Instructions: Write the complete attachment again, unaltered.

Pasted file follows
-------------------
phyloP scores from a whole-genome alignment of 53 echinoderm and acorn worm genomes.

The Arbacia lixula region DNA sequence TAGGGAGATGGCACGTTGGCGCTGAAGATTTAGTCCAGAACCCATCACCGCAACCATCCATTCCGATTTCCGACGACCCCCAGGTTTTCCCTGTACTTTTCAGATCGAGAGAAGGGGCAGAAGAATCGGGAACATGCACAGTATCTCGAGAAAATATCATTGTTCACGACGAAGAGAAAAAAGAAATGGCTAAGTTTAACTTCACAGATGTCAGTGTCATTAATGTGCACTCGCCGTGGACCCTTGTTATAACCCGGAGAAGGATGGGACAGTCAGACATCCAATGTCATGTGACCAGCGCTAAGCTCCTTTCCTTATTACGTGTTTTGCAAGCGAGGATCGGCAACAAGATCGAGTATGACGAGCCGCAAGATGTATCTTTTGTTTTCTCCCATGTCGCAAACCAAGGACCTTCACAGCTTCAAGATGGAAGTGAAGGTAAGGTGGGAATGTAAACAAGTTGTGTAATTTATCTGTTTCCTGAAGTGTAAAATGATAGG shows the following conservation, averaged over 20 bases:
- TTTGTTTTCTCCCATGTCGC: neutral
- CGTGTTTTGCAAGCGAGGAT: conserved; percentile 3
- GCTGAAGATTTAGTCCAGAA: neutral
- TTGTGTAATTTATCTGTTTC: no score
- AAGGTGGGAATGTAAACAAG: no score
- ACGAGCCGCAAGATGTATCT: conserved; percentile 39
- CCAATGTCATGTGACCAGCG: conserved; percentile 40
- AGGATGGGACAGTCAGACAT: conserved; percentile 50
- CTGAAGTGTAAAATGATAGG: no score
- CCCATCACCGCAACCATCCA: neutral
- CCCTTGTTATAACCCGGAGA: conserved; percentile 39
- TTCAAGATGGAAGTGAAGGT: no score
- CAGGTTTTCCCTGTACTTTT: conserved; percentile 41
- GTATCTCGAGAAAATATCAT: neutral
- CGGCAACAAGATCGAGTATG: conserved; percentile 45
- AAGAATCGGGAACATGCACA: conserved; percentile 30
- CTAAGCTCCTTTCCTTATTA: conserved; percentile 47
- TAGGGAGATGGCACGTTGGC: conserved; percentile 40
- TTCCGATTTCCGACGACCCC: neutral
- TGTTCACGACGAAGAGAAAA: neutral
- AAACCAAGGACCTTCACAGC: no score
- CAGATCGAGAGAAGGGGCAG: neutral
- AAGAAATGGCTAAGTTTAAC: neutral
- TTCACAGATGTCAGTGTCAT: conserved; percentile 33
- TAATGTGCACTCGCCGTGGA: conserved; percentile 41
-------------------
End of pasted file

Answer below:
phyloP scores from a whole-genome alignment of 53 echinoderm and acorn worm genomes.

The Arbacia lixula region DNA sequence TAGGGAGATGGCACGTTGGCGCTGAAGATTTAGTCCAGAACCCATCACCGCAACCATCCATTCCGATTTCCGACGACCCCCAGGTTTTCCCTGTACTTTTCAGATCGAGAGAAGGGGCAGAAGAATCGGGAACATGCACAGTATCTCGAGAAAATATCATTGTTCACGACGAAGAGAAAAAAGAAATGGCTAAGTTTAACTTCACAGATGTCAGTGTCATTAATGTGCACTCGCCGTGGACCCTTGTTATAACCCGGAGAAGGATGGGACAGTCAGACATCCAATGTCATGTGACCAGCGCTAAGCTCCTTTCCTTATTACGTGTTTTGCAAGCGAGGATCGGCAACAAGATCGAGTATGACGAGCCGCAAGATGTATCTTTTGTTTTCTCCCATGTCGCAAACCAAGGACCTTCACAGCTTCAAGATGGAAGTGAAGGTAAGGTGGGAATGTAAACAAGTTGTGTAATTTATCTGTTTCCTGAAGTGTAAAATGATAGG shows the following conservation, averaged over 20 bases:
- TTTGTTTTCTCCCATGTCGC: neutral
- CGTGTTTTGCAAGCGAGGAT: conserved; percentile 3
- GCTGAAGATTTAGTCCAGAA: neutral
- TTGTGTAATTTATCTGTTTC: no score
- AAGGTGGGAATGTAAACAAG: no score
- ACGAGCCGCAAGATGTATCT: conserved; percentile 39
- CCAATGTCATGTGACCAGCG: conserved; percentile 40
- AGGATGGGACAGTCAGACAT: conserved; percentile 50
- CTGAAGTGTAAAATGATAGG: no score
- CCCATCACCGCAACCATCCA: neutral
- CCCTTGTTATAACCCGGAGA: conserved; percentile 39
- TTCAAGATGGAAGTGAAGGT: no score
- CAGGTTTTCCCTGTACTTTT: conserved; percentile 41
- GTATCTCGAGAAAATATCAT: neutral
- CGGCAACAAGATCGAGTATG: conserved; percentile 45
- AAGAATCGGGAACATGCACA: conserved; percentile 30
- CTAAGCTCCTTTCCTTATTA: conserved; percentile 47
- TAGGGAGATGGCACGTTGGC: conserved; percentile 40
- TTCCGATTTCCGACGACCCC: neutral
- TGTTCACGACGAAGAGAAAA: neutral
- AAACCAAGGACCTTCACAGC: no score
- CAGATCGAGAGAAGGGGCAG: neutral
- AAGAAATGGCTAAGTTTAAC: neutral
- TTCACAGATGTCAGTGTCAT: conserved; percentile 33
- TAATGTGCACTCGCCGTGGA: conserved; percentile 41